De Waal introduces Caucasus to the world
SANTA FE, N.M. – As with Black Garden, Tom de Waal’s magnum opus on the Karabakh issue, The Caucasus is not going to please everybody in the Caucasus.
De Waal is currently a senior associate at the Russia-Eurasia program of the Carnegie Endowment for International Peace, a Washington think tank. His presentation is balanced and comprehensive, offering a well-rounded overview and some insights into the details of the histories of Armenia, Georgia and Azerbaijan, including their territorial disputes which remain unresolved.
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Book of the Week: ‘The Caucasus: An Introduction’ by Thomas de Waal
The Caucasus: An Introduction By Thomas de Waal. Oxford University Press, 2010
As with Black Garden, de Waal’s magnum opus on the Karabagh issue, The Caucasus is not going to please everybody.
Everybody in the Caucasus, that is.
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Every trip to the Homeland must necessarily be an emotional one for an Armenian of the Diaspora. But this time for me has been exceptionally remarkable, and I’ve only been here a couple of weeks.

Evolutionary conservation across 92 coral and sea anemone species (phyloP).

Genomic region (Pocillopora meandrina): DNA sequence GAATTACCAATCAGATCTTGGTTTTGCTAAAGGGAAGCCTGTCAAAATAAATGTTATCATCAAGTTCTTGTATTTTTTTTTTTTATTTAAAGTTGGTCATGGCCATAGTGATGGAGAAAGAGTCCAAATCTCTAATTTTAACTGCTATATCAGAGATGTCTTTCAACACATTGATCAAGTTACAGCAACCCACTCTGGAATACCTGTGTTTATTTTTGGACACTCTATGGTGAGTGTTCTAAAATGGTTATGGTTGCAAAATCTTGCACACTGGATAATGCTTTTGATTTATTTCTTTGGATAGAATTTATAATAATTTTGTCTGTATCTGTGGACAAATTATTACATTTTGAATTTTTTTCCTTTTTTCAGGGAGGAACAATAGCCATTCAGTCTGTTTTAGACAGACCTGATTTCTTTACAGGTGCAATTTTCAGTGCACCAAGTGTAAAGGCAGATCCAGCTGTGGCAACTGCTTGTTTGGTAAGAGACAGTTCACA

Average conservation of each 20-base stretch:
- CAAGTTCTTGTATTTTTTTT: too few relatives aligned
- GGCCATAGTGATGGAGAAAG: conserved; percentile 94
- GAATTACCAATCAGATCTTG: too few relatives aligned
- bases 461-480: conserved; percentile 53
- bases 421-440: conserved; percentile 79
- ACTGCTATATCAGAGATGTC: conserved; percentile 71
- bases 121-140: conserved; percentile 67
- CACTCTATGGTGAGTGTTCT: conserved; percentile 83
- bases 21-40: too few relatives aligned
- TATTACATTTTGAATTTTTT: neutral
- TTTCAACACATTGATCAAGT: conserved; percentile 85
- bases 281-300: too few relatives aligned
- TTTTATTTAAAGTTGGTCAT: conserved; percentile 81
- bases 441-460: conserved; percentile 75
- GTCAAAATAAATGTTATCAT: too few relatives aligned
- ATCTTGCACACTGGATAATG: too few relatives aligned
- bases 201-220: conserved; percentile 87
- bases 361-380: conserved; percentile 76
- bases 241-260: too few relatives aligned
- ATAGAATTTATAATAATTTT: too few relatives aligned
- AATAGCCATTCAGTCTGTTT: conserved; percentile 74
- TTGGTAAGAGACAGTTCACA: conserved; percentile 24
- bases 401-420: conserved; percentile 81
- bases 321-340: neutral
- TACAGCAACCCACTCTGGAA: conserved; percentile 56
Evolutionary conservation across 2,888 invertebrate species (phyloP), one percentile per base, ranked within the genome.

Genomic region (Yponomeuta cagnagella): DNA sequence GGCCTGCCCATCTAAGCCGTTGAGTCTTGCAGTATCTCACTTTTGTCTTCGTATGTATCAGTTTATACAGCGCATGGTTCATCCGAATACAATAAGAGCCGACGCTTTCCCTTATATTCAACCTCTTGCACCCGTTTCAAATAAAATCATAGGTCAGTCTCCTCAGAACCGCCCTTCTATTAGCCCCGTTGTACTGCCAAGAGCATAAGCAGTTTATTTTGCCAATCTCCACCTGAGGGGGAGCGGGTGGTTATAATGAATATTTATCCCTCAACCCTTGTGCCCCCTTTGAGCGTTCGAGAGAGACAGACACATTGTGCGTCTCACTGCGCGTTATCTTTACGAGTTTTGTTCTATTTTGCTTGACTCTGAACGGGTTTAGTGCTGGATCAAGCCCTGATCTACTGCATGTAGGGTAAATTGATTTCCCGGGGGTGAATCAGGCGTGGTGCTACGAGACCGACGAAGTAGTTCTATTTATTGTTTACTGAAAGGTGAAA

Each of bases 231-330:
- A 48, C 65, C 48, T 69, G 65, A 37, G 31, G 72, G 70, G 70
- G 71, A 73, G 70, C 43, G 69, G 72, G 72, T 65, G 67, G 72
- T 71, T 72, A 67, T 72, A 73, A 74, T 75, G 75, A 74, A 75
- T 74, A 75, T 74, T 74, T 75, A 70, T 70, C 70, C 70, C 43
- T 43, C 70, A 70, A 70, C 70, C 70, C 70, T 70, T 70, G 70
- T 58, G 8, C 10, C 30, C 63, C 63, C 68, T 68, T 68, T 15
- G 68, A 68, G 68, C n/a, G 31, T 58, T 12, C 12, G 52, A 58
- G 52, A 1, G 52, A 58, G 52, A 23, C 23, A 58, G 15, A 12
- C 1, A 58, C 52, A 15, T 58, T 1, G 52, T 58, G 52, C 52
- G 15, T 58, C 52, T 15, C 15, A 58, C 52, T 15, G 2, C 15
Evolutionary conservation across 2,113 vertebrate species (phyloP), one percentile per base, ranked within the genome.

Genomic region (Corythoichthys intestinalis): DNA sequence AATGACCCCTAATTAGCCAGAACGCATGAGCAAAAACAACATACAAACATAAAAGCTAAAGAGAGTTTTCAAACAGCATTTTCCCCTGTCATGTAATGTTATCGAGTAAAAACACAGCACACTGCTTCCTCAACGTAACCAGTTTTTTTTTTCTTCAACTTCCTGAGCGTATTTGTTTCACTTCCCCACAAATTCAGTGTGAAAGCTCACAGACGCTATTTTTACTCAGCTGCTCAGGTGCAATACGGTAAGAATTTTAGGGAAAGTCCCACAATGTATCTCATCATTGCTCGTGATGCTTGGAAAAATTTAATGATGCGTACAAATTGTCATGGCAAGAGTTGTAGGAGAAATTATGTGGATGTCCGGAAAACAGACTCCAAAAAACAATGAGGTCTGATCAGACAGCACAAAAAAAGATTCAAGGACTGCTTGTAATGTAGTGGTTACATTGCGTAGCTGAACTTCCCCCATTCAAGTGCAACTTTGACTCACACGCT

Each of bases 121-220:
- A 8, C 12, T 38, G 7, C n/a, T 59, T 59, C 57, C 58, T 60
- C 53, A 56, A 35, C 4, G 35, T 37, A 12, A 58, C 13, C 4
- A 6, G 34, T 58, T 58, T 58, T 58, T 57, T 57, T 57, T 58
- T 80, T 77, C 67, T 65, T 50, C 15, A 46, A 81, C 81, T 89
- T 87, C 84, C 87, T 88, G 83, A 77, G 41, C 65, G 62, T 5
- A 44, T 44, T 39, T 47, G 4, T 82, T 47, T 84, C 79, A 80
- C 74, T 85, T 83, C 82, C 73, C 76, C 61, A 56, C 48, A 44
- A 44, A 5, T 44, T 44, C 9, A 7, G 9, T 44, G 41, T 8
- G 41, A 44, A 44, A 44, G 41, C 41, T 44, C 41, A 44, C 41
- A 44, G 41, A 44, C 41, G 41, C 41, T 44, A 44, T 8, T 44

The journey itself brought out highly conflicted feelings in me. It began weeks before I even boarded a plane. All that was on my mind was Armenia, Armenia, Armenia. My suitcases were on my floor maybe a month before the end of the academic year. I really wanted to leave St. John’s, Santa Fe, the States, and make it back to the Homeland for what I knew would be an exciting summer. Continue reading
More “dont’s” and “do’s” for Diasporans on tour of Homeland
SANTA FE, N.M. – If you are an Armenian of the Diaspora, and you are going to visit the Homeland for the first time, there are a few things you ought to know.
The sentimental expectations vis-à-vis Armenia are often left unfulfilled, especially for those of a very patriotic and traditional Armenian background. Be prepared for a general culture shock. Continue reading
UCLA event highlights Armenian heritage in Turkey